Chicago group wants pioneering Black cyclist recognized

bicyclist Marshall Taylor, vintage image
Champion cyclist Marshall W 'Major' Taylor (1878 - 1932) who held seven world records in 1898. Original Publication: From the sports personality section of Felix Pontin's collectors set of cards. Photo credit (Photo by Hulton Archive/Getty Images)

(WBBM NEWSRADIO) -- You might not know the name Marshall "Major" Taylor, but a Chicago organization wants to change that.

In the late 1800s and early 1900s, he was known as "the world's fastest man" after becoming the first African American World Champion Cyclist in 1899, as well as the American sprint champion in 1900.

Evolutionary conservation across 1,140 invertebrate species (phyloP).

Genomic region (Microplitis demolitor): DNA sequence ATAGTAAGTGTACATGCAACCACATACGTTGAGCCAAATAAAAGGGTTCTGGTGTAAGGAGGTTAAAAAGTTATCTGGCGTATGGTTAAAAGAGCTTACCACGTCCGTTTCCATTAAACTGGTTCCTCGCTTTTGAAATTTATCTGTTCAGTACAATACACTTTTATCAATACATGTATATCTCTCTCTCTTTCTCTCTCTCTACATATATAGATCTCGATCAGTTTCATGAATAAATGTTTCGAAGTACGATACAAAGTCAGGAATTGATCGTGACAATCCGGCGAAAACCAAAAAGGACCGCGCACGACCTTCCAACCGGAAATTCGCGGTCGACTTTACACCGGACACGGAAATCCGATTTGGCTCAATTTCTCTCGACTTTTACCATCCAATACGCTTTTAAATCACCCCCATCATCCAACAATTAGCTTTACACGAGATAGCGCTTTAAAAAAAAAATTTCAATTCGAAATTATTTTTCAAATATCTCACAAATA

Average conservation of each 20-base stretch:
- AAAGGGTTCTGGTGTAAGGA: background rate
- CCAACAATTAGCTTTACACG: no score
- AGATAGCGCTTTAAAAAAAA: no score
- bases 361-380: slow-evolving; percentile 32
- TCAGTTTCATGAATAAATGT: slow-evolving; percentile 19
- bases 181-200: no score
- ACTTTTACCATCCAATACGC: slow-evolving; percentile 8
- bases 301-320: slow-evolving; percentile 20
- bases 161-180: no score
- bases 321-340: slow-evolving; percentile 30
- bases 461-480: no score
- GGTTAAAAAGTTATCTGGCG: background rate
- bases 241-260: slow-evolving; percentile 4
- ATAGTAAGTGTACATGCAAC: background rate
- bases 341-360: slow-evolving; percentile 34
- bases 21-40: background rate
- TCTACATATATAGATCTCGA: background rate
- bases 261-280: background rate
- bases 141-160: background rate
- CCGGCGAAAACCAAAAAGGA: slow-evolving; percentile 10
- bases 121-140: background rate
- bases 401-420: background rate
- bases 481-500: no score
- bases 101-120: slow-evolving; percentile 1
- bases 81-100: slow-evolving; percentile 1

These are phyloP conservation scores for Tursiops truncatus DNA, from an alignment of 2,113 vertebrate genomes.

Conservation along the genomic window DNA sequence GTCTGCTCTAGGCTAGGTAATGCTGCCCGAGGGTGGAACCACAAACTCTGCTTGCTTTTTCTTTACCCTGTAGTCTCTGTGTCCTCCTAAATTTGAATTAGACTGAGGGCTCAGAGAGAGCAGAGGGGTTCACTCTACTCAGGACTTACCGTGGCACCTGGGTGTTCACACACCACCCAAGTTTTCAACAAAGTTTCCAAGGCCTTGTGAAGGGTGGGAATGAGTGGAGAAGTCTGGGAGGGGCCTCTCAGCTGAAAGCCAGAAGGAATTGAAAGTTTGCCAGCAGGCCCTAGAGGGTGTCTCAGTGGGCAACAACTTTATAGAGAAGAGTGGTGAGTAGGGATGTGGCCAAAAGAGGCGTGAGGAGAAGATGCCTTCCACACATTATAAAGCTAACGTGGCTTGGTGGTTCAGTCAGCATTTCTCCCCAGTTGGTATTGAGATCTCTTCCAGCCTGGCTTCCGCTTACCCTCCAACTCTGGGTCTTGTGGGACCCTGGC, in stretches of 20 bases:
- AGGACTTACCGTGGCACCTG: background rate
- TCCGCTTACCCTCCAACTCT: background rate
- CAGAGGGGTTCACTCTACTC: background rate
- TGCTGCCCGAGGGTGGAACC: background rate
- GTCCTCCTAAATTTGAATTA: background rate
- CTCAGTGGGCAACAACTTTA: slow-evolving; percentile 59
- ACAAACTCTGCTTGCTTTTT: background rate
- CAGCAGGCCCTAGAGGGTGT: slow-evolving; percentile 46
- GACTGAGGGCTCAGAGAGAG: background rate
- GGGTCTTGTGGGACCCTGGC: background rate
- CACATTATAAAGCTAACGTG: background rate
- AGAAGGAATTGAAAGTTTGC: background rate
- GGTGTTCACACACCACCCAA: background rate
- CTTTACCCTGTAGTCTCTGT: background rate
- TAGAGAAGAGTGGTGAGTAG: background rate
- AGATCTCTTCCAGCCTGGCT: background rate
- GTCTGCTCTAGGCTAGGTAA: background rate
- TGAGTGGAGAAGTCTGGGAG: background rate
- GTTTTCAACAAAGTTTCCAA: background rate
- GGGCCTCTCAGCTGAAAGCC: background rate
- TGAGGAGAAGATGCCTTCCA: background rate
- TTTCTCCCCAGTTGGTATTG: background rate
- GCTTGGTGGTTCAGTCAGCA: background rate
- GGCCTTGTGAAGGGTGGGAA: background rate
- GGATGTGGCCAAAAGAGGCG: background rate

“Major Taylor was the Michael Jordan of cycling. He was Jackie Robinson before Jackie Robinson,” says John Adams, founder of the Bronzeville Trail Task Force, which wants Taylor to be recognized with a Congressional Gold Medal.

“He had to endure an enormous amount of racial prejudice from fans, from other competitors,” he said. “We believe he's worthy of national recognition.”

Taylor died at Cook County Hospital in 1932, and his last known home was the Wabash Avenue YMCA.

Featured Image Photo Credit: (Photo by Hulton Archive/Getty Images)